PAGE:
Black women’s sexual subordination and forced pregnancies were foundational to slavery. If cotton was euphemistically king, Black women’s wealth-maximizing forced reproduction was queen.
Ending the forced sexual and reproductive servitude of Black girls and women was a critical part of the passage of the 13th and 14th Amendments. The overturning of Roe v. Wade reveals the Supreme Court’s neglectful reading of the amendments that abolished slavery and guaranteed all people equal protection under the law. It means the erasure of Black women from the Constitution.
Mandated, forced or compulsory pregnancy contravene enumerated rights in the Constitution, namely the 13th Amendment’s prohibition against involuntary servitude and protection of bodily autonomy, as well as the 14th Amendment’s defense of privacy and freedom.
This Supreme Court demonstrates a selective and opportunistic interpretation of the Constitution and legal history, which ignores the intent of the 13th and 14th Amendments, especially as related to Black women’s bodily autonomy, liberty and privacy which extended beyond freeing them from labor in cotton fields to shielding them from rape and forced reproduction. The horrors inflicted on Black women during slavery, especially sexual violations and forced pregnancies, have been all but wiped from cultural and legal memory. Ultimately, this failure disserves all women.
Overturning the right to abortion reveals the court’s indefensible disregard for the lives of women, girls and people capable of pregnancy, given the possible side effects and consequences of pregnancy, including gestational diabetes, pre-eclampsia, hemorrhaging, gestational hypertension, ectopic pregnancy and death. State-mandated pregnancy will exacerbate what are already alarming health and dignity harms, especially in states with horrific records of maternal mortality and morbidity.
To understand the gravity of what is at stake, one need only turn to the Supreme Court’s own recent history. In 2016, Justice Stephen Breyer noted in Whole Woman’s Health v. Hellerstedt, women are 14 times more likely to die by carrying a pregnancy to term than by having an abortion. The United States bears the chilling distinction of being the most dangerous place in the industrialized world to give birth, ranking 55th overall in the world.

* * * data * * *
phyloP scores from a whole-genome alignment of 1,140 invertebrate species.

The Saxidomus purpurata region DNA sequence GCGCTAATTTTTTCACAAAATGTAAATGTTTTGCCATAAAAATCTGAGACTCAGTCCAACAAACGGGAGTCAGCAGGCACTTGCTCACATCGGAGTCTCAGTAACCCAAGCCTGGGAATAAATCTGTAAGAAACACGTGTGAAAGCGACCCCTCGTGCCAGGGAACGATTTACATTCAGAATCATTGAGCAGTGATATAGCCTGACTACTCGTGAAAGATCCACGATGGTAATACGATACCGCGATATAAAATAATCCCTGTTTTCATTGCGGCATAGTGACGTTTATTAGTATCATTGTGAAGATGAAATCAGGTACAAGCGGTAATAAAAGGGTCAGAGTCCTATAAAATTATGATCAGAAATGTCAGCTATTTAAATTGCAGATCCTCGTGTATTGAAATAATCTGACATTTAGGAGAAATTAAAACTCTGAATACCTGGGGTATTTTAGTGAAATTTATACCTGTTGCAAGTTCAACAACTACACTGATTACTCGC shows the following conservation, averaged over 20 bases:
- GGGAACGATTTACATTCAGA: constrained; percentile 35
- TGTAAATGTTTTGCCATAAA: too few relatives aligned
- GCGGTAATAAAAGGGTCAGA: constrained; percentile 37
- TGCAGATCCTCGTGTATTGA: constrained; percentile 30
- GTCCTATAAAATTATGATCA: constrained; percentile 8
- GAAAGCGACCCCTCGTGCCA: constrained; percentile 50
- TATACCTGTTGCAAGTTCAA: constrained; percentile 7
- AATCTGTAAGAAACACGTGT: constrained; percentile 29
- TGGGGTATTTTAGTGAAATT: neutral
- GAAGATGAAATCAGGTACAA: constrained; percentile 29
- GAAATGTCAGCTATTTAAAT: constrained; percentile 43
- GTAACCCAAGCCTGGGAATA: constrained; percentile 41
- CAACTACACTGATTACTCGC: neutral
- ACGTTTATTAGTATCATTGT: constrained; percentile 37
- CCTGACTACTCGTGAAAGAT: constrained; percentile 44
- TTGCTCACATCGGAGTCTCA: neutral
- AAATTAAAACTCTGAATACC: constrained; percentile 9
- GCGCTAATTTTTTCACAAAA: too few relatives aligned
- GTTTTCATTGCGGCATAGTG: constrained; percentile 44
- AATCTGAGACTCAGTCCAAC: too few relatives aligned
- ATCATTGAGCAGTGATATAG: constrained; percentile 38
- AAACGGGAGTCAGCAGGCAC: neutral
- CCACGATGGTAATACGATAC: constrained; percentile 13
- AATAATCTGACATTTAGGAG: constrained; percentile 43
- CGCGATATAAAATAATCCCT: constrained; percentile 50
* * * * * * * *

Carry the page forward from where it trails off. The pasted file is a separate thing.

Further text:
Disproportionately, those who will suffer most are poor women, especially Black and brown women. Black women are over three times as likely to die by carrying a pregnancy term than white women. In Mississippi, a Black woman is 118 times as likely to die by carrying a pregnancy to term than by having an abortion. According to the Mississippi Maternal Mortality Report, from 2013 to 2016, Black women accounted for “nearly 80 percent of pregnancy-related cardiac deaths” in that state. At present, there is only one clinic in the entire state of Mississippi to serve hundreds of thousands of women that might need to terminate a pregnancy.
In 1942, in a unanimous decision delivered by Justice William Douglas in Skinner v. Oklahoma, the court explained that “This case touches a sensitive and important area of human rights,” because Oklahoma sought to sterilize a man who committed petty crimes, including stealing chickens, under its “Habitual Criminal Sterilization Act.”
Justice Douglas wrote that reproductive autonomy and privacy, associated with “marriage and procreation” are “fundamental,” and a state’s interference with such rights “may have subtle, far-reaching and devastating effects.” The justices were concerned about the inequality at the heart of the law, which singled out poor and vulnerable classes of American men.
Now, 80 years later, Mississippi has already made a “clear, pointed, unmistakable discrimination,” as if it has “selected a particular race or nationality for oppressive treatment,” which the court specifically struck down and condemned in Skinner.
What today’s Supreme Court strategically overlooks, legal history reminds us with stunning clarity, specifically the terrifying practices of American slavery, including the stalking, kidnapping, confinement, coercion, rape and torture of Black women and girls. In a commentary reprinted in The New York Times on Jan. 18, 1860, slavery was described as an enterprise that “treats” a Black person “as a chattel, breeds from him with as little regard for marriage ties as if he were an animal, is a moral outlaw.”